Record keeping is one of the thorniest issues with respect to CASL. It is a significant burden on organizations to track consent and exceptions to consent in an opt-in anti-spam model. By contrast, an opt-out model (had Canada chosen that route) would have imposed much less burden.

The CRTC has set a high record-keeping threshold. Among the most important points relating to CASL, the CRTC has said organizations should keep the following records:

  • CASL policies and procedures
  • all unsubscribe requests and actions
  • evidence of express consent (audio recordings or forms) by consumers who agree to be contacted via a commercial electronic message
  • commercial electronic message recipient consent logs
  • commercial electronic message scripts
  • actioning unsubscribe requests for commercial electronic messages.
  • campaign records
  • staff training documents

It is unfortunate that the CRTC has returned to suggesting audio logs of express consent. This is impractical. It is also highly intrusive of personal privacy and at odds with an organization’s obligations under Canada’s privacy legislation. A record created in the ordinary course of business that is logged and time stamped should be sufficient. However, organizations are advised to consider the CRTC’s position and seek guidance.


There are no surprises with respect to training. Organizations are expected to provide on-going tailored training with respect to CASL and the organization’s policies and procedures. Training should include refresher programs.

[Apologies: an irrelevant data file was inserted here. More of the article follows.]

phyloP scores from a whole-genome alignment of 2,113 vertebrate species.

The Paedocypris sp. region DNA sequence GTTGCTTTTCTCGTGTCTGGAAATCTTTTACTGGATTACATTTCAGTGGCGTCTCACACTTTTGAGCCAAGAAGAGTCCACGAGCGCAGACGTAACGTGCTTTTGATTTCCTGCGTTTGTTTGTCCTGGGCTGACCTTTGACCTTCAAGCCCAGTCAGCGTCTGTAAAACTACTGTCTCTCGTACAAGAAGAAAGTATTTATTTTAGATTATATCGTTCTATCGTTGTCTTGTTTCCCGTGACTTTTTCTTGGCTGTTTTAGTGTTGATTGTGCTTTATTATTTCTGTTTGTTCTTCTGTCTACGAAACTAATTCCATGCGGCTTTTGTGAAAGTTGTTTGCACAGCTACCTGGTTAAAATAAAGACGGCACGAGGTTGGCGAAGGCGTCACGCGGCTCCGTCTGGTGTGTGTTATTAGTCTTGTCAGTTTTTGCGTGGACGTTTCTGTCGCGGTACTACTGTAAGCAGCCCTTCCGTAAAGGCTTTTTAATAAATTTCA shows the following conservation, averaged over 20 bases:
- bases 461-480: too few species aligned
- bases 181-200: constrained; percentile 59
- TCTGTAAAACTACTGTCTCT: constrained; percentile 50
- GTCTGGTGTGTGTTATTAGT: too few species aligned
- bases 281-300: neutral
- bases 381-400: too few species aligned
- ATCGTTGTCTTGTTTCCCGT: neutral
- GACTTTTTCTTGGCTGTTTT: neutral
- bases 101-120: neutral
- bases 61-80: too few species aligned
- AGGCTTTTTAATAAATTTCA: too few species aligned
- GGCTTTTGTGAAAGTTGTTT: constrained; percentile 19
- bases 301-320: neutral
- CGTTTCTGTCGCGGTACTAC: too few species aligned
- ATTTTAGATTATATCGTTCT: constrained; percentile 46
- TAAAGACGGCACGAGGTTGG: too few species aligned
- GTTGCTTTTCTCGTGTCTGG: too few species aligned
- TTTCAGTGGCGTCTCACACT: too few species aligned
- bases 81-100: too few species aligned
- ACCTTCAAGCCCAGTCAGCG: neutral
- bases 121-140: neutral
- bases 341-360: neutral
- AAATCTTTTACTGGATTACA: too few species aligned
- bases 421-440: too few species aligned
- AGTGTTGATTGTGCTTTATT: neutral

The CRTC suggests that employees provide written acknowledgement that they understand the corporate compliance program. The effectiveness of the training should be evaluated and the organization should monitor and enforce compliance. The CRTC suggests that effective training programs should include the following:

  • CASL requirements
  • potential liabilities
  • the organization’s policies and procedures
  • background information on CASL and the CRTC’s Rules

Non-compliance must be taken seriously. A disciplinary code should include CASL violations. Escalating discipline from refresher training to other more serious action should be included for non-compliance. The CRTC recommends retaining records of contraventions and the response. Dentons recommends seeking legal advice on these issues as they have a number of serious employment law and litigation implications, particularly in view of the private right of action included in CASL.

Audits, Monitoring and Complaints